Tuesday, October 1, 2019

Know Your Own Writing Tics

Does writing fiction ever get any easier?  I've done it for a long time, and I can't say I find it any easier to do now than when I first started doing it years ago.  I haven't done a study or taken a survey, but I would bet most writers feel the same way.  If nothing else, the longer you write, the more you come to expect of yourself and what you produce.  You may become more ambitious and want to write longer, bigger books with a larger cast of characters than you ever tried to put into a story before. Or you may want to apply everything you've learned from years of writing to create leaner books and say in 250 pages what you once said, when you wrote in a more expansive way, in 350 pages.  If you're a woman, you may try for the first time to write from a man's point of view, or if you're a man, from a woman's point of view. You may set your story far in the past when up till then, you've always set your novels in the present.  Every time you try to do something new in your fiction, something you've never done before, you find yourself contemplating a new set of problems and challenges.  I'm sure it's similar with painting for painters and sculpting for sculptors and playing music for musicians.  

Still, you learn things from experience. It's not as if you're entirely reinventing the wheel every time you start a new short story or novel. I would say that over time, a key thing I've learned about my own scribbling is that I use certain words with way too much frequency, particular words and expressions, and that when I go back and revise, I find myself cursing at myself dealing with these repetitions.  You wonder how, without being aware of it, you can keep using the same words and constructions.  It's easier than ever to find them now because you can use "Find" or "Control F", or whatever you prefer to call it, on your computer, but there are times I dread tapping "Ctrl" with "F" and a specific word since I know it will reveal to me the apparent skimpiness of my vocabulary and, worse, my lack of facility and inventiveness with language.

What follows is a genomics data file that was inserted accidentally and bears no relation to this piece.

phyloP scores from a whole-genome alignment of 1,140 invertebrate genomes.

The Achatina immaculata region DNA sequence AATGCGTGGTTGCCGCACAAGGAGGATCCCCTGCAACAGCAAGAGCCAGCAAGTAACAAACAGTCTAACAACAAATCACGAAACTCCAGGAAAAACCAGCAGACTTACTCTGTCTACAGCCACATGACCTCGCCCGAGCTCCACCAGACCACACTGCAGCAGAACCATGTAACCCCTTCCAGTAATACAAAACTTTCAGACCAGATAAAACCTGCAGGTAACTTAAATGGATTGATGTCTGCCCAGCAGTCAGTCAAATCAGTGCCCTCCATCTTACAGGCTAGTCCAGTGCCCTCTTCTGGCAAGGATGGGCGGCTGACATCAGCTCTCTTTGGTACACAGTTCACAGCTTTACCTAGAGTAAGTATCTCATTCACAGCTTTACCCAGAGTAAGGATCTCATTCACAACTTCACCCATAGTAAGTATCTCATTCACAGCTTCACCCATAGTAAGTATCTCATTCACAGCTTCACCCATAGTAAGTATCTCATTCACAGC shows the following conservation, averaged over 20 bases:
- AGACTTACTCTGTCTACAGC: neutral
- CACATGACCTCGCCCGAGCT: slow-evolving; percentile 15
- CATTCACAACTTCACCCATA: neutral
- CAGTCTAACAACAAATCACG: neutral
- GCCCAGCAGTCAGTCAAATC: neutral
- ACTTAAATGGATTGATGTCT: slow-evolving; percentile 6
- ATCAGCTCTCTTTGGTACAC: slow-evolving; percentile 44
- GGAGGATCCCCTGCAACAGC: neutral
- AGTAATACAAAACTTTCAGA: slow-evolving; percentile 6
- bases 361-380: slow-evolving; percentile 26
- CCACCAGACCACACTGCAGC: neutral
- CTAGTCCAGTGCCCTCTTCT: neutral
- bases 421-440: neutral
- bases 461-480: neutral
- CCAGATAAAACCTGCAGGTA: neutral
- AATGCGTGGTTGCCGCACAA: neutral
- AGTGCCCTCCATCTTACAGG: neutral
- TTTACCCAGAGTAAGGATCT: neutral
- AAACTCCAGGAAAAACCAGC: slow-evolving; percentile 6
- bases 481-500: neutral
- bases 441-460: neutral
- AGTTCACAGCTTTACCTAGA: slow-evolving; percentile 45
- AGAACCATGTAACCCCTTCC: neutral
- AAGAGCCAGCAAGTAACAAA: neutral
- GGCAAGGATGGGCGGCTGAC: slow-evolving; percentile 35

But that's where the learning from experience comes in.  It's taken long enough, but now I've come to know which words and constructions I overuse.  Here's a list I compiled when I was working on my last novel, Jack Waters - words and phrases I used with monotonous regularity and that took up a lot of time when I was editing:

one of
two of
most of
any of
in front of
none of
put it
at last
and now
right now
part of
saw it
that’s what
no idea
ponder ways
nothing to do
out of

A great deal of these are words that, when you go back and re-read what you've written, prove to be weak or unnecessary altogether: many, several, some, most.

Others you wonder what is it about your brain that you keep using them.  Why do I keep writing "He started to" or "She began to"  when I can just say what the person is doing.

But my point is that with time, you learn your own writing quirks.  I've noticed that from book to book, I tend to keep overusing the same words and phrases.  The sample from Jack Waters is not all that different from the words I overused (before revising) in the book before that.  Now, at long last, I've become more pro-active and I'm on guard against myself, in first drafts, from overusing "start", "began", perhaps", "maybe", "one of", "almost", and so on.  That awareness is a big help and means less revising of a certain type later.  Naturally, I have to be on the lookout for other phrases I might come to overuse - one can never relax - but being on the lookout for them helps me find these repetitions faster than I used to when I was not so cognizant of them.  

Does writing ever get any easier, even if you do it for years? No, I would say, not overall. But you can become aware of your tics and patterns and the habits you fall prey to unconsciously, and learn how to catch them before you slip into them and thus save yourself time and aggravation.


pattinase (abbott) said...

My most overused word is ever. Not sure why.

Dana King said...

Two related things have become "easier" for me:
1) I'm far more aware of what to be aware of.
2) I know that I'll get trough to the end. I will complete the book.

There was a time when I knew neither. Knowing both makes things much easier.